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Presidency Urges Compromise Over Cloned Foods

EU - The Hungarian Presidency hopes for the Council and the Parliament to agree on the new draft regulation on foods from cloned animals, Minister of State for EU Affairs, the Presidency declared at the European Parliament's plenary debate, on 10 May 2011.

The Presidency statement was read by Chief of Cabinet Péter Szoke, on behalf of Minister of State, Eniko Gyori, who was present, but suffering from a sore throat.

The Presidency statement called the failure of the previous regulation, a 'serious collective fiasco' of EU institutions, and suggested that consequences should be drawn in a constructive way. The Hungarian Presidency supports the Commission's new draft, which is now taking shape, in order to save the temporary agreements reached in recent negotiations between the Council and the Parliament.

'Hungary fully backs the Commission's idea that cloning rules should be laid down in a special legal act,' the statement said.

According to the Presidency statement, the new regulation can only be passed if the Council and the Parliament are able to reach a compromise. 'As co-legislators the Council and the Parliament are responsible for reaching an agreement, which is satisfactory for both institutions. Making joint efforts is the only way to find a solution, which meets the needs and expectations of EU citizens,' the statement said.

The issue of cloned animals is covered by regulation 258/97/EC, concerning novel foods (i.e. foods not distributed in large quantities before 1997), which was amended in 2001 and 2008. The Commission proposed a new draft regulation in 2008, submitted to the Council for a first-reading position, on 15 March 2010 and to the Parliament on 7 July 2010. During the Belgian Presidency, three trialogues were held to adopt the regulation by late 2010 but they failed. Afterwards, the Council rejected the Parliament’s amendment proposals on 6 December 2010. The Hungarian Presidency conducted another four trialogues and three conciliation committee meetings in February and March. The final deadline for the adoption of the draft regulation would have been 29 March 2011.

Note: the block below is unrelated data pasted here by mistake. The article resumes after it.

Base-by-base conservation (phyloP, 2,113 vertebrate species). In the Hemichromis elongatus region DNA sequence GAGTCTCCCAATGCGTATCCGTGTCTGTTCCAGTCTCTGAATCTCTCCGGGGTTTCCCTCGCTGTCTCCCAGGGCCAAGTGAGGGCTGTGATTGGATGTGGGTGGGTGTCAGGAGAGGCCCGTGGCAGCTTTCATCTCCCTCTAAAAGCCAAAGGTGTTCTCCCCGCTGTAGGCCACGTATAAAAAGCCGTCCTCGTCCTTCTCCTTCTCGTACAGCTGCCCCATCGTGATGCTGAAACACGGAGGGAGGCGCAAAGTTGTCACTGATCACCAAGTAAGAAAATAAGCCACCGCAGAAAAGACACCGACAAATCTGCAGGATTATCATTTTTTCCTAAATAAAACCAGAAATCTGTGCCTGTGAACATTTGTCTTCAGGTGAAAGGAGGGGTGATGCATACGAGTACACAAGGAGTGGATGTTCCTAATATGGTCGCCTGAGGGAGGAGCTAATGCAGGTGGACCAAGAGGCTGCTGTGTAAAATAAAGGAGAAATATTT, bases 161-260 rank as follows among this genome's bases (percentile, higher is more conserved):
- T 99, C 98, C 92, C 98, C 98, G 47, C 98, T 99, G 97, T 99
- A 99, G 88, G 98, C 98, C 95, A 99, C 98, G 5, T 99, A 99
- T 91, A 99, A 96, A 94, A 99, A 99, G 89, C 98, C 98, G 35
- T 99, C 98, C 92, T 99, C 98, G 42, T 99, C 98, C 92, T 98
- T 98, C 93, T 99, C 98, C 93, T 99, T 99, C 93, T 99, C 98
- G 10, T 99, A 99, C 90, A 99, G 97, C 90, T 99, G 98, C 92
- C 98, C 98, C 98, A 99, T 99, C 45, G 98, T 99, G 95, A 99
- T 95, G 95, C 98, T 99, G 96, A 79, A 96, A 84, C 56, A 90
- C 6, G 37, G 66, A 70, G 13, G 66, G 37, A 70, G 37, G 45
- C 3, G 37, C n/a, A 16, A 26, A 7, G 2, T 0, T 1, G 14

The Council, which represents Member State governments, and the European Parliament, which is elected by Member State citizens, only agreed that the commercialisation of foods from cloned animals should clearly be banned. At the same time, the Parliament wanted to prohibit foods from the offspring and descendants of cloned animals, which the Council could not accept as it would have called for too complex and expensive monitoring and labelling procedures; in addition, it would have meant a violation of the EU's international agreements.

the Fish Site Editor

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